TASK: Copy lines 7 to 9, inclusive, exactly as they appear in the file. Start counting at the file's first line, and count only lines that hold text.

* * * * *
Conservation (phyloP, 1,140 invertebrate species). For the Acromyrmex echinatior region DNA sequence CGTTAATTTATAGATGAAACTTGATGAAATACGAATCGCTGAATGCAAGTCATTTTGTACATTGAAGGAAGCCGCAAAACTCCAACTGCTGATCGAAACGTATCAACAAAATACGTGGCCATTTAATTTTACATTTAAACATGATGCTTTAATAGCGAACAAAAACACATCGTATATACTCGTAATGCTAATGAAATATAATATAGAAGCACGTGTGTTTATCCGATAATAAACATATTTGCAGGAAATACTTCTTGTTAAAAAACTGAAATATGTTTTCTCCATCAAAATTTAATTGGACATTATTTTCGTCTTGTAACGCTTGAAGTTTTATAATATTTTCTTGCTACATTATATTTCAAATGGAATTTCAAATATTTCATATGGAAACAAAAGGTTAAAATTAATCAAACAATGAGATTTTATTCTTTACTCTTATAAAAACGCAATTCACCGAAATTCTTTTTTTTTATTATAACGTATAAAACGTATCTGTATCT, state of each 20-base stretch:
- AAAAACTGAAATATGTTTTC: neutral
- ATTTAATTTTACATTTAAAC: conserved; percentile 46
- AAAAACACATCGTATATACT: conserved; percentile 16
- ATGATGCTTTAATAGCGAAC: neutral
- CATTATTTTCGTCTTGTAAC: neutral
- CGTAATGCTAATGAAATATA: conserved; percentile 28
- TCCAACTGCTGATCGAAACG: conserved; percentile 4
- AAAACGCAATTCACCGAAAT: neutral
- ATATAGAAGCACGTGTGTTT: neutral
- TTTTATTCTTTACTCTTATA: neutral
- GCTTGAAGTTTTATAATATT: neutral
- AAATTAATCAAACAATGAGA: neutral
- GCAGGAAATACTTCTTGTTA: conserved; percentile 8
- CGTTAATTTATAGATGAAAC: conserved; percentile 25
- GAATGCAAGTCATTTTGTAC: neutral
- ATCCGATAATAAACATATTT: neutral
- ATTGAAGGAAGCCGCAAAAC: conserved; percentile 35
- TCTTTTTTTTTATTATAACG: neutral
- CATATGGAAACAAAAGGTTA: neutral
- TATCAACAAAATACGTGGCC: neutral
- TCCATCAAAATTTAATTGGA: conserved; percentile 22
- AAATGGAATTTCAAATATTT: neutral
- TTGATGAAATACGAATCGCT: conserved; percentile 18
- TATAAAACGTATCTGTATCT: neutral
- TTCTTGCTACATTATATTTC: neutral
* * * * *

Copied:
- CGTAATGCTAATGAAATATA: conserved; percentile 28
- TCCAACTGCTGATCGAAACG: conserved; percentile 4
- AAAACGCAATTCACCGAAAT: neutral